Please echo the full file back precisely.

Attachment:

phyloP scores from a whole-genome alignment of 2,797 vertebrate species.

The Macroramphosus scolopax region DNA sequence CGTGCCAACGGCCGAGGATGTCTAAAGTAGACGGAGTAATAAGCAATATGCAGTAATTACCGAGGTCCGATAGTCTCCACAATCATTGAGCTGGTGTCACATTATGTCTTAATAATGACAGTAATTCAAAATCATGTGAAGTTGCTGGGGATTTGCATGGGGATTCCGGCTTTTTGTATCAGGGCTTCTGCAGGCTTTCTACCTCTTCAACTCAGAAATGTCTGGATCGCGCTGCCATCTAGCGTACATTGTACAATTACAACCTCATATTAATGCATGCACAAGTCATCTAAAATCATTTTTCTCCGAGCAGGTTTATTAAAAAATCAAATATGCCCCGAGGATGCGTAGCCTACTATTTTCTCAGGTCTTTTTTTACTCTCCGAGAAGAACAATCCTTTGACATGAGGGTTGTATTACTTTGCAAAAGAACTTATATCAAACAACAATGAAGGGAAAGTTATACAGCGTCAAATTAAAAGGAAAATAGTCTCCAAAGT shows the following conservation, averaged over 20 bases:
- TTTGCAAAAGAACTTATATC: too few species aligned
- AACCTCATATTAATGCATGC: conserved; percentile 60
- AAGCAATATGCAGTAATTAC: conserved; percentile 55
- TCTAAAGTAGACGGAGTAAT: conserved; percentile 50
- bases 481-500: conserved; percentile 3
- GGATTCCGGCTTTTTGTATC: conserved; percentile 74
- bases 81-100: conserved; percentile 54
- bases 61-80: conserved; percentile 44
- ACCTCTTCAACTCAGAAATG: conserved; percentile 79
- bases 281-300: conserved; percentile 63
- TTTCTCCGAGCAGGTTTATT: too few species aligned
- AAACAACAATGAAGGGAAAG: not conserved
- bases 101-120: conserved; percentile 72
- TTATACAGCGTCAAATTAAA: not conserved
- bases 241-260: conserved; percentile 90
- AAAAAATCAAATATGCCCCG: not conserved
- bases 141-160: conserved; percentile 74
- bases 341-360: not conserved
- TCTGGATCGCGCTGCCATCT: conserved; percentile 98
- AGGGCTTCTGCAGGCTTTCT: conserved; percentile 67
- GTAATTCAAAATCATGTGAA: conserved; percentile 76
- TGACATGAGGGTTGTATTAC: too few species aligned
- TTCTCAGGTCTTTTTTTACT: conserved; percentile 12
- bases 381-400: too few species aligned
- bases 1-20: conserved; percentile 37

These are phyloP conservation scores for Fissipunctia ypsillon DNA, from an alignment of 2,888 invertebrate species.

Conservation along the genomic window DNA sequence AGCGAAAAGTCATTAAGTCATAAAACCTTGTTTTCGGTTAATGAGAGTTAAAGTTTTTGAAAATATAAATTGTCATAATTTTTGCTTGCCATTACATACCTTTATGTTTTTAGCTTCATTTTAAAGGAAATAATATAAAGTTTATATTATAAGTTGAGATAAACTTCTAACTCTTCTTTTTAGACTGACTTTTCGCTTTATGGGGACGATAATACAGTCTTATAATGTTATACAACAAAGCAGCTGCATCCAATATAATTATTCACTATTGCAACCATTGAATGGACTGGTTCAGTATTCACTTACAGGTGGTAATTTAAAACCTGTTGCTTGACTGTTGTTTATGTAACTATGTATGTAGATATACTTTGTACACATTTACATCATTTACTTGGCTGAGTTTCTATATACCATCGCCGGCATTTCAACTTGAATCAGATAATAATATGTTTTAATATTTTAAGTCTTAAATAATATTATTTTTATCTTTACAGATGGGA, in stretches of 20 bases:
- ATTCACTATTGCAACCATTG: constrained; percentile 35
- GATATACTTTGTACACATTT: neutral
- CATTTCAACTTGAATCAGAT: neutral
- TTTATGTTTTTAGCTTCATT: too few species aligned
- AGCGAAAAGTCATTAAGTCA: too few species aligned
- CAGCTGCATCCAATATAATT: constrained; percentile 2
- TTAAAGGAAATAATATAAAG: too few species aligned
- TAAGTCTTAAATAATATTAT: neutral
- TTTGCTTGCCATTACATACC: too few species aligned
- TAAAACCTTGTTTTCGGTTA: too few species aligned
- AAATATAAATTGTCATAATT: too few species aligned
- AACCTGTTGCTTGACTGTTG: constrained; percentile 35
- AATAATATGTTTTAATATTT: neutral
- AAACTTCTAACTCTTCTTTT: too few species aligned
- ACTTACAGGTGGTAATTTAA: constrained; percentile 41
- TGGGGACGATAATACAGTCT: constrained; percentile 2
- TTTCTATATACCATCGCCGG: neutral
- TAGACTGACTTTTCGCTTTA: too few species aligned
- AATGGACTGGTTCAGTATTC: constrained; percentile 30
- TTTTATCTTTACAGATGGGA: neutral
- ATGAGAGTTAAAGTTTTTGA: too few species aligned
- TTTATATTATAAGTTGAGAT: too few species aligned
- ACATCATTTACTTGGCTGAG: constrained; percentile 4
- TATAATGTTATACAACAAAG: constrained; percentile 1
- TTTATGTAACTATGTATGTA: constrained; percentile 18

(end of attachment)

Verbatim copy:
phyloP scores from a whole-genome alignment of 2,797 vertebrate species.

The Macroramphosus scolopax region DNA sequence CGTGCCAACGGCCGAGGATGTCTAAAGTAGACGGAGTAATAAGCAATATGCAGTAATTACCGAGGTCCGATAGTCTCCACAATCATTGAGCTGGTGTCACATTATGTCTTAATAATGACAGTAATTCAAAATCATGTGAAGTTGCTGGGGATTTGCATGGGGATTCCGGCTTTTTGTATCAGGGCTTCTGCAGGCTTTCTACCTCTTCAACTCAGAAATGTCTGGATCGCGCTGCCATCTAGCGTACATTGTACAATTACAACCTCATATTAATGCATGCACAAGTCATCTAAAATCATTTTTCTCCGAGCAGGTTTATTAAAAAATCAAATATGCCCCGAGGATGCGTAGCCTACTATTTTCTCAGGTCTTTTTTTACTCTCCGAGAAGAACAATCCTTTGACATGAGGGTTGTATTACTTTGCAAAAGAACTTATATCAAACAACAATGAAGGGAAAGTTATACAGCGTCAAATTAAAAGGAAAATAGTCTCCAAAGT shows the following conservation, averaged over 20 bases:
- TTTGCAAAAGAACTTATATC: too few species aligned
- AACCTCATATTAATGCATGC: conserved; percentile 60
- AAGCAATATGCAGTAATTAC: conserved; percentile 55
- TCTAAAGTAGACGGAGTAAT: conserved; percentile 50
- bases 481-500: conserved; percentile 3
- GGATTCCGGCTTTTTGTATC: conserved; percentile 74
- bases 81-100: conserved; percentile 54
- bases 61-80: conserved; percentile 44
- ACCTCTTCAACTCAGAAATG: conserved; percentile 79
- bases 281-300: conserved; percentile 63
- TTTCTCCGAGCAGGTTTATT: too few species aligned
- AAACAACAATGAAGGGAAAG: not conserved
- bases 101-120: conserved; percentile 72
- TTATACAGCGTCAAATTAAA: not conserved
- bases 241-260: conserved; percentile 90
- AAAAAATCAAATATGCCCCG: not conserved
- bases 141-160: conserved; percentile 74
- bases 341-360: not conserved
- TCTGGATCGCGCTGCCATCT: conserved; percentile 98
- AGGGCTTCTGCAGGCTTTCT: conserved; percentile 67
- GTAATTCAAAATCATGTGAA: conserved; percentile 76
- TGACATGAGGGTTGTATTAC: too few species aligned
- TTCTCAGGTCTTTTTTTACT: conserved; percentile 12
- bases 381-400: too few species aligned
- bases 1-20: conserved; percentile 37

These are phyloP conservation scores for Fissipunctia ypsillon DNA, from an alignment of 2,888 invertebrate species.

Conservation along the genomic window DNA sequence AGCGAAAAGTCATTAAGTCATAAAACCTTGTTTTCGGTTAATGAGAGTTAAAGTTTTTGAAAATATAAATTGTCATAATTTTTGCTTGCCATTACATACCTTTATGTTTTTAGCTTCATTTTAAAGGAAATAATATAAAGTTTATATTATAAGTTGAGATAAACTTCTAACTCTTCTTTTTAGACTGACTTTTCGCTTTATGGGGACGATAATACAGTCTTATAATGTTATACAACAAAGCAGCTGCATCCAATATAATTATTCACTATTGCAACCATTGAATGGACTGGTTCAGTATTCACTTACAGGTGGTAATTTAAAACCTGTTGCTTGACTGTTGTTTATGTAACTATGTATGTAGATATACTTTGTACACATTTACATCATTTACTTGGCTGAGTTTCTATATACCATCGCCGGCATTTCAACTTGAATCAGATAATAATATGTTTTAATATTTTAAGTCTTAAATAATATTATTTTTATCTTTACAGATGGGA, in stretches of 20 bases:
- ATTCACTATTGCAACCATTG: constrained; percentile 35
- GATATACTTTGTACACATTT: neutral
- CATTTCAACTTGAATCAGAT: neutral
- TTTATGTTTTTAGCTTCATT: too few species aligned
- AGCGAAAAGTCATTAAGTCA: too few species aligned
- CAGCTGCATCCAATATAATT: constrained; percentile 2
- TTAAAGGAAATAATATAAAG: too few species aligned
- TAAGTCTTAAATAATATTAT: neutral
- TTTGCTTGCCATTACATACC: too few species aligned
- TAAAACCTTGTTTTCGGTTA: too few species aligned
- AAATATAAATTGTCATAATT: too few species aligned
- AACCTGTTGCTTGACTGTTG: constrained; percentile 35
- AATAATATGTTTTAATATTT: neutral
- AAACTTCTAACTCTTCTTTT: too few species aligned
- ACTTACAGGTGGTAATTTAA: constrained; percentile 41
- TGGGGACGATAATACAGTCT: constrained; percentile 2
- TTTCTATATACCATCGCCGG: neutral
- TAGACTGACTTTTCGCTTTA: too few species aligned
- AATGGACTGGTTCAGTATTC: constrained; percentile 30
- TTTTATCTTTACAGATGGGA: neutral
- ATGAGAGTTAAAGTTTTTGA: too few species aligned
- TTTATATTATAAGTTGAGAT: too few species aligned
- ACATCATTTACTTGGCTGAG: constrained; percentile 4
- TATAATGTTATACAACAAAG: constrained; percentile 1
- TTTATGTAACTATGTATGTA: constrained; percentile 18